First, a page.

By Web Copy Hub, Aug 8 2017 11:29AM
Have you ever found yourself wondering how some of the most well-known writers are capable of creating content that not only speaks to an intended audience; but actually engages and compels them into reading on?
The fact is that when it comes to our affordable web copy writing services, although we utilise some of the most effective psychological techniques available - not everyone understands how these techniques work.
And it's this psychological approach that can spell the difference between copy that sells and copy that smells.
If you're an aspiring writer, a website owner or simply find yourself interested in writing with relevancy in mind, then here's a closer look at three of the most effective techniques to consider whenever you are creating a new batch of content.
It really doesn't matter how many words you're going for, who your audience might be, or even how long you've been writing - most people will be able to apply these techniques to their copy with minimal fuss.
Consider Your Audience
One of the most, if not the most important factor to consider is who you are actually writing for. If you already have a topic in mind and you know who your intended audience is then you can skip this part and move on to the second point below. If you are a little unsure of what audience-orientated writing is, then here's a little tip for you.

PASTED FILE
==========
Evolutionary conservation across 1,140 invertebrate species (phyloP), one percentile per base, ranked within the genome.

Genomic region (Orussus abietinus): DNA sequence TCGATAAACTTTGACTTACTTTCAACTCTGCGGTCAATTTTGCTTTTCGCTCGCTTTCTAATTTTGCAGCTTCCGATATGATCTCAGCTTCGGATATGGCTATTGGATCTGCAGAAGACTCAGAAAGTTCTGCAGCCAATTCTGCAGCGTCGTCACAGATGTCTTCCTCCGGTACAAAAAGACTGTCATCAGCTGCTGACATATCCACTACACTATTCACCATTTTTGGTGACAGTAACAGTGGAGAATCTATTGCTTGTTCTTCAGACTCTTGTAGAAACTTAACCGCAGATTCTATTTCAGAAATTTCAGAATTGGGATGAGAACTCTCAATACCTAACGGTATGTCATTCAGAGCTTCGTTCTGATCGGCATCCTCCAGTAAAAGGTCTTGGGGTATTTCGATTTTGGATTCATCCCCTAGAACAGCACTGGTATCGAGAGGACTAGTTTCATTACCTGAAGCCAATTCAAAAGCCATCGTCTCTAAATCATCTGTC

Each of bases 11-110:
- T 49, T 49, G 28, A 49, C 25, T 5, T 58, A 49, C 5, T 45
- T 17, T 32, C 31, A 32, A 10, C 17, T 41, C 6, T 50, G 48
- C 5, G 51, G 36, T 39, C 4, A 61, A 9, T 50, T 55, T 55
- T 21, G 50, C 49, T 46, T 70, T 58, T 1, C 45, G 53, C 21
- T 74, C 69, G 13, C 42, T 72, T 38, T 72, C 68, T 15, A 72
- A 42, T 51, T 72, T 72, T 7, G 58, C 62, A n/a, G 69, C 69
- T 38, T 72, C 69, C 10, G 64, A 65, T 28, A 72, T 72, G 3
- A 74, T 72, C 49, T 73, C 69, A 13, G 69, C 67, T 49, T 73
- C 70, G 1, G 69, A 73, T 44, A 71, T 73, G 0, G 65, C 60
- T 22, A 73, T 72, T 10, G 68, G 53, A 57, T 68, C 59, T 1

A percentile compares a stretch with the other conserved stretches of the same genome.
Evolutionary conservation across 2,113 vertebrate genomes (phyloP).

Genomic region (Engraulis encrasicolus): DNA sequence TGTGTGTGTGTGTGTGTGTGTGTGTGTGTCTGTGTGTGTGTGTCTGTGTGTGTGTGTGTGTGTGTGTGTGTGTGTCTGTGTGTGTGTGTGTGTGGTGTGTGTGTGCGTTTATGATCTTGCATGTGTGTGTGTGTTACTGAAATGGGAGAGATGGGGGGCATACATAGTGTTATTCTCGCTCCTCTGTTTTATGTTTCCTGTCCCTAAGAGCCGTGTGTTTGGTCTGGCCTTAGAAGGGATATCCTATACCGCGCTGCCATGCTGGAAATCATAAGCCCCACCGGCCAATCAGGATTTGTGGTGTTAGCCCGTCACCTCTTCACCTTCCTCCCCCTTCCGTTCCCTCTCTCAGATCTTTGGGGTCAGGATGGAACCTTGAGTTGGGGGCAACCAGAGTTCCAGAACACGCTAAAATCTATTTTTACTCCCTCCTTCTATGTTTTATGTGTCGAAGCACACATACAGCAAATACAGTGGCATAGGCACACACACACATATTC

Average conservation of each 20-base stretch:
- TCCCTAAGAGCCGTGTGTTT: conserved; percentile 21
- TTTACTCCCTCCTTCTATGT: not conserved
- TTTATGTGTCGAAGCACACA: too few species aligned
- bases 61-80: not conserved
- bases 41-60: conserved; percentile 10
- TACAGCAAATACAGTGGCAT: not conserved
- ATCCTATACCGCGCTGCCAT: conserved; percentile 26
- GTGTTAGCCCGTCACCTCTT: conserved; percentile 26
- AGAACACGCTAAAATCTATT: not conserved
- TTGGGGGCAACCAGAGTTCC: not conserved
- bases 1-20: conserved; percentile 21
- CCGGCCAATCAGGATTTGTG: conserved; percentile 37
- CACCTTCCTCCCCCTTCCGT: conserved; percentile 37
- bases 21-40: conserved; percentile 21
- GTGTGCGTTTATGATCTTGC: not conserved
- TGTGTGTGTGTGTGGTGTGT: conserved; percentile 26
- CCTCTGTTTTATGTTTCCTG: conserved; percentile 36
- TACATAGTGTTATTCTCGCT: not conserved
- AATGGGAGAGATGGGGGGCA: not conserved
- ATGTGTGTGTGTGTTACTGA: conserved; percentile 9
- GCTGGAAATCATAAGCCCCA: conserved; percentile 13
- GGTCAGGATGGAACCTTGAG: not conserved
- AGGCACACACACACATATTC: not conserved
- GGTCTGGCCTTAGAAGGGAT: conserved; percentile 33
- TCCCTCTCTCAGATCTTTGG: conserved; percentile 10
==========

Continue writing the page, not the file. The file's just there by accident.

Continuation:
Always try to remember that the way that you write something will be translated in a mental and non-verbal sense by the person that's reading it. If you're writing a piece of web copy for example, then the chances are that whoever's reading it will receive the information, read it out loud in their mind and then begin to mentally verbalise the text in a way that suits their method of speaking. That's why it can be important to create personable text that can be generic in nature, while appealing to a wide range of people.
Think About Your Tone of Voice
And that brings us on to our next point - your tone of voice. Okay, you foiled us - you can't technically 'hear' what a writer is saying to you, but you can still mentally vocalise it in a way that makes sense to your reader. Imagine for a moment that you're writing for a fashion blog - your audience will likely be reading what you have to write for a reason.
Perhaps they are fans of the blog, maybe they are into fashion, or it may be a case that they like staying up to date with whatever the website is about. In these scenarios you'll undoubtedly want to talk to your reader in a personal manner - but one that provides information and relevance about the topic at hand. One very important thing to consider is that your tone of voice should reflect the tone that you'd like your reader to verbalise within their mind.
There aren't many people that like to be messed around. There are even fewer that hate having to wait for the 'meat' of what it is that interests them the most. If you dedicate thousands and thousands of words to a quick newsletter, then you might be doing things wrong. First, try to identify exactly what your intended piece of content will be used for.
Next, pick a suitable tone of voice to suit your audience. Finally, cut to the chase from the offset. Most people will allow 5 seconds to develop an opinion of a particular product or service - so try to engage them with a catchy title or a headline and then give them a tasty piece of information within the first 30 words to keep them keen to learn more.